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EK restoration/repair: a pragmatic and philosophical question.


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Hello All...

Merry Christmas & happy New Year!  
 

Having recently acquired a very nice but damaged 1914 EK 1st, several lines of questioning presented themselves.  The obvious pragmatic one being is there someone around who specializes in the repair of EKs?  Of course, the nature of the repair and subsequent costs Involved may far outstrip the commercial value of the medal, barring any other historical, intrinsic or sentimental value it may have for its current caretaker.  The more philosophical question being is it appropriate or perhaps in the minds of some collectors “ethical” to affect a repair to these medals?  In my experience with antique swords, it seems to boil down to two approaches:  one being the “never alter anything as to do so will destroy its historic value” and the other being “repair/restore is ok as long as it’s being done for the right reasons “.  I thought it would be interesting to run throw this topic into the water to see what bites at it!  Looking forward to hearing what others think...

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first question is: what type of damage?

if it's a rusty core, the application of a drop of odorless lucas gun oil would help to prevent further spreading

if the issue is a missing/damaged piece of reverse hardware such as pin or catch, i'd leave it as is--sometimes the catches were cut off intentionally so that they couldn't be worn again. kinda like the sword blade that was snapped in half intentionally

 

Edited by Eric Stahlhut
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other than the snapped pin, the rest of the cross appears to be in fine shape. i would leave it, and if the stars align correctly for you perhaps you will eventually find another square punch example in absolutely deplorable/relic condition for cheap that has an intact pin; then very patiently and very carefully swap it out

as you mentioned, purists would of course immediately decry the alteration of this artifact because you would be forever changing the story of the piece. it depends on your motives, i guess. a replaced (correct) pin would increase the value should you decide to ever part with it

 i tend to leave crosses as found unless mitigation of rust is required, plus i never buy stuff with the intent to resell at a profit. others have far different views/motivations regarding militaria and i'm sure you will read their opinions. or not!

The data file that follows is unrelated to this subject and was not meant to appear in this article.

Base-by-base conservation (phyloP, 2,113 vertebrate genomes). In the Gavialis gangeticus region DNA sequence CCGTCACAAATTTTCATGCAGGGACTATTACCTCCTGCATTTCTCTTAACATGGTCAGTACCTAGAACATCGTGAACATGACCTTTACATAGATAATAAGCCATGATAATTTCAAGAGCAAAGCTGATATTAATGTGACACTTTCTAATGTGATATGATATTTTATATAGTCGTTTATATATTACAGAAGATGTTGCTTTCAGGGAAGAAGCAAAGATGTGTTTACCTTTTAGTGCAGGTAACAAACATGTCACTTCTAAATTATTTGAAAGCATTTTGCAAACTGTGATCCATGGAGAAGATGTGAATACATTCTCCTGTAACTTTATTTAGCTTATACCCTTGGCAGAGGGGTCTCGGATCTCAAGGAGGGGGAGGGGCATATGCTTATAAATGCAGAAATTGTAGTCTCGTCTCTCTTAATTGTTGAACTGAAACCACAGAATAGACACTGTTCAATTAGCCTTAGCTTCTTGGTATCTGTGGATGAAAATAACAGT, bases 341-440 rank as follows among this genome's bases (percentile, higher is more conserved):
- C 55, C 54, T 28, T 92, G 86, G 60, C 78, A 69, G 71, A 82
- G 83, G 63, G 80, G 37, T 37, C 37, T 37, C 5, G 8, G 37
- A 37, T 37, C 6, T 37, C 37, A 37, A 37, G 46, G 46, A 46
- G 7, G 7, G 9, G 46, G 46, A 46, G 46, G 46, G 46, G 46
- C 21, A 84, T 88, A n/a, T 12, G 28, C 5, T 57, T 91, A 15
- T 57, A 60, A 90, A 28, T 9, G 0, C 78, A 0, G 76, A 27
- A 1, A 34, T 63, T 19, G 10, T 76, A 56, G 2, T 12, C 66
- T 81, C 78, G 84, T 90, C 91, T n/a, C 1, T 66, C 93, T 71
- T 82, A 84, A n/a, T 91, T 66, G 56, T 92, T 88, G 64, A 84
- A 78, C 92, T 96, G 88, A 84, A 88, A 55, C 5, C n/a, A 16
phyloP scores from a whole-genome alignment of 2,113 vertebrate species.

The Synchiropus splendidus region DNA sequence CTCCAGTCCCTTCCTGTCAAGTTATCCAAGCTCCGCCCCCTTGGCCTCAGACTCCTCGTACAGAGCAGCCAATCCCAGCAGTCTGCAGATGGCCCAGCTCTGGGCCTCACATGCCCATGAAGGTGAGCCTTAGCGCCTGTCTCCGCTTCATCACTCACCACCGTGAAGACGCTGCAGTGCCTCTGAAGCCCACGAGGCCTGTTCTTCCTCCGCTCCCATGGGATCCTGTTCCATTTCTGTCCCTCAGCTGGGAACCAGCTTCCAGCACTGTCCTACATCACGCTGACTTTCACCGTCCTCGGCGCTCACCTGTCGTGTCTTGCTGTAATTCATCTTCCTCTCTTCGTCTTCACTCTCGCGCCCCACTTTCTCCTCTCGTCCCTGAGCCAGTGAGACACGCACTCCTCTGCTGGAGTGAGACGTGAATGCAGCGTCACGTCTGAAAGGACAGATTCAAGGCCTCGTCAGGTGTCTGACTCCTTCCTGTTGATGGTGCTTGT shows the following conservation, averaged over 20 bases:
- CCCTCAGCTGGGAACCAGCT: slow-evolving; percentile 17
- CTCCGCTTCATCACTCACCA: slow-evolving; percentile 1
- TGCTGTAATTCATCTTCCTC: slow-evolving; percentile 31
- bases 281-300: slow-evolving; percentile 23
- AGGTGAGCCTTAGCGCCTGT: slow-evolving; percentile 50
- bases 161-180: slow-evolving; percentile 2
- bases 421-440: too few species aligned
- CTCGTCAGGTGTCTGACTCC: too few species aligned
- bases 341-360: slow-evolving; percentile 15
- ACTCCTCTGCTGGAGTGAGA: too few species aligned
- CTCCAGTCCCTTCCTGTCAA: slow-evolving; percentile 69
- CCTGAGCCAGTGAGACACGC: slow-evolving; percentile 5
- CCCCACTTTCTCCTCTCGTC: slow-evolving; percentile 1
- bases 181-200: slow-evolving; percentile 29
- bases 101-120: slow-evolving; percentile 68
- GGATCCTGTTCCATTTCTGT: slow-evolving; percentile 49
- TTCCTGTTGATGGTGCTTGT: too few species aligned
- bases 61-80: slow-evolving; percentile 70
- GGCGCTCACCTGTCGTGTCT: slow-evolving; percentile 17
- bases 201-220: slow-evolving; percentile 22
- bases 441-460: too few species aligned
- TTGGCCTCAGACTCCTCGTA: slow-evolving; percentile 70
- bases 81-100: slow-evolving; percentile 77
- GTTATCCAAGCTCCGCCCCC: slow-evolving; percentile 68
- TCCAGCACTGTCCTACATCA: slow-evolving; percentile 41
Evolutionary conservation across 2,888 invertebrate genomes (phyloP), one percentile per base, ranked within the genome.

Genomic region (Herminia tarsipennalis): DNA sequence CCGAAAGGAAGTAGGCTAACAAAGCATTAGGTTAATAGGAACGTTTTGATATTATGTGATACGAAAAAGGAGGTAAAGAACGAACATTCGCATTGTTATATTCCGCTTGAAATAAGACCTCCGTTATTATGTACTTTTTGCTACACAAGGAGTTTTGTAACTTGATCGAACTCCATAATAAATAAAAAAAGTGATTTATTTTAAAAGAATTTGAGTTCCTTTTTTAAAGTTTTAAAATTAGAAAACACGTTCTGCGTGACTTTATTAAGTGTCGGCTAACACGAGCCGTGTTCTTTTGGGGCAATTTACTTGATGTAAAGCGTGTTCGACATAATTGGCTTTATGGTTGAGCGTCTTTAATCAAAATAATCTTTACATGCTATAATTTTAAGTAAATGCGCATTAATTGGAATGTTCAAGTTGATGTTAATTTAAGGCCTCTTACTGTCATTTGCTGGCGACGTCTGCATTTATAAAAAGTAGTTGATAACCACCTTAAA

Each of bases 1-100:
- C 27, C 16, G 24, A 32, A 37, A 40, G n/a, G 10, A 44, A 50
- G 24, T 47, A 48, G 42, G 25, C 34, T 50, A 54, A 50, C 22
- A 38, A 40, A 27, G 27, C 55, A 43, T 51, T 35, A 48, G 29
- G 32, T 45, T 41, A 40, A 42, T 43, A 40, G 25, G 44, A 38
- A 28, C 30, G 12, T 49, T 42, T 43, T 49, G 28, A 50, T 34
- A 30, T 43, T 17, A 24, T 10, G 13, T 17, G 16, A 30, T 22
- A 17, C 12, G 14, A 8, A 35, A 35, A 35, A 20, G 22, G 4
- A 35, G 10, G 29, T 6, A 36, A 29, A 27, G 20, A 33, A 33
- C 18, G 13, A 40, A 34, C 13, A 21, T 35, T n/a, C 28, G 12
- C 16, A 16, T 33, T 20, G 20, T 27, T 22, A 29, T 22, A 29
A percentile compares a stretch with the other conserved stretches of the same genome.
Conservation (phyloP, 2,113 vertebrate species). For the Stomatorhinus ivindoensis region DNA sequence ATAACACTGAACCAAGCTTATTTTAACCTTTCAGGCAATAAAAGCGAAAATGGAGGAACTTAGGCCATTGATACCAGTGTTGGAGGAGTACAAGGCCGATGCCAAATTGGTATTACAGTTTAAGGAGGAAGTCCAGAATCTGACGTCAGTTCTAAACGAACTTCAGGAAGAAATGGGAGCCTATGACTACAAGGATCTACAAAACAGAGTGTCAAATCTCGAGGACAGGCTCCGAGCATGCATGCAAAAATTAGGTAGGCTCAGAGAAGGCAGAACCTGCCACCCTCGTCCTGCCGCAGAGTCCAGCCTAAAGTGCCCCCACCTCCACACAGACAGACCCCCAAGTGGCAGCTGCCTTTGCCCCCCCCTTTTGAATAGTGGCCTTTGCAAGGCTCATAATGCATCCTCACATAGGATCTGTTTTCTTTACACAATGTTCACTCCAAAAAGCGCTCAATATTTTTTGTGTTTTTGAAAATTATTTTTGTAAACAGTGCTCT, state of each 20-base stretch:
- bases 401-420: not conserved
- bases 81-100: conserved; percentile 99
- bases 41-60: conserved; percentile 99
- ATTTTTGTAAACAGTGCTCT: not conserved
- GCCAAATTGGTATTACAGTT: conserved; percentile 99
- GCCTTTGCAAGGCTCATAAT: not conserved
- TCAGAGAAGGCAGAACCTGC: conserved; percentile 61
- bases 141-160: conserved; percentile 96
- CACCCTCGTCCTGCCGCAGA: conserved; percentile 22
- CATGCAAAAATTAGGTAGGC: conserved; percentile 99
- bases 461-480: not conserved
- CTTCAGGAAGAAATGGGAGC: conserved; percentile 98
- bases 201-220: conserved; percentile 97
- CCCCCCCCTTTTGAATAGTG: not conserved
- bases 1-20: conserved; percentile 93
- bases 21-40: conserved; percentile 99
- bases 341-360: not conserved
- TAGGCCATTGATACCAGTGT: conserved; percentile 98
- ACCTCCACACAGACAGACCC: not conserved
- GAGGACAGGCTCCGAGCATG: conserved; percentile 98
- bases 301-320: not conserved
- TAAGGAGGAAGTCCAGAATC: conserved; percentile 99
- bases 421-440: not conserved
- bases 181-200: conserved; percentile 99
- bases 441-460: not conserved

in essence, i agree with your initial post on this topic. there are always at least two ways of looking at it, but the fact remains that these crosses with iron cores won't last forever unless they are taken care of and handled/stored appropriately

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So... restoration becomes a bit more acceptable under certain circumstances (in this case, if the right donor medal was found from which to salvage the correct pin...).  Seems reasonable.  That brings up another question:  Field repairs.  I’d imagine EK 1s occasionally fell victim to the rigors of the trench lifestyle and it seems that some recipients might have been reluctant to discard a damaged award, especially if it was an extra quality piece or one received as a gift from family, etc.  Are there any provenanced field repaired examples recorded?

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field-repaired examples are fairly common, and are an area of collecting focus in itself. also of interest are 2nd class crosses that have been "upgraded" to 1st class by adding a fastening system to the reverse, as well as crosses that have been converted into jewelry, such as broaches

in my opinion, any cross from any of the above categories should be considered a unique and singular item and should not be altered.

your cross seems to have suffered an unfortunate accident--its hard to determine if the pin was intentionally broken off. i doubt it

if the pin looked like it was intentionally cut, i wouldn't have suggested a replacement. to me, a cross with a sheared pin or catch means that there could have been a specific reason why it was done, and hopefully someday the significance may become clear.

i read somewhere that the british liked to damage the awards of captured germans troops so that they couldn't wear their medals or badges. no idea if that is true, but it wouldn't surprise me if perhaps a small bit of the story was

Edited by Eric Stahlhut
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I tend to leave mine as I find them but it's each to their own.

An original pin reattached to this cross would do nothing to hurt the integrity of the piece.

To me a damaged pin is a bit of character though!

 

Glenn

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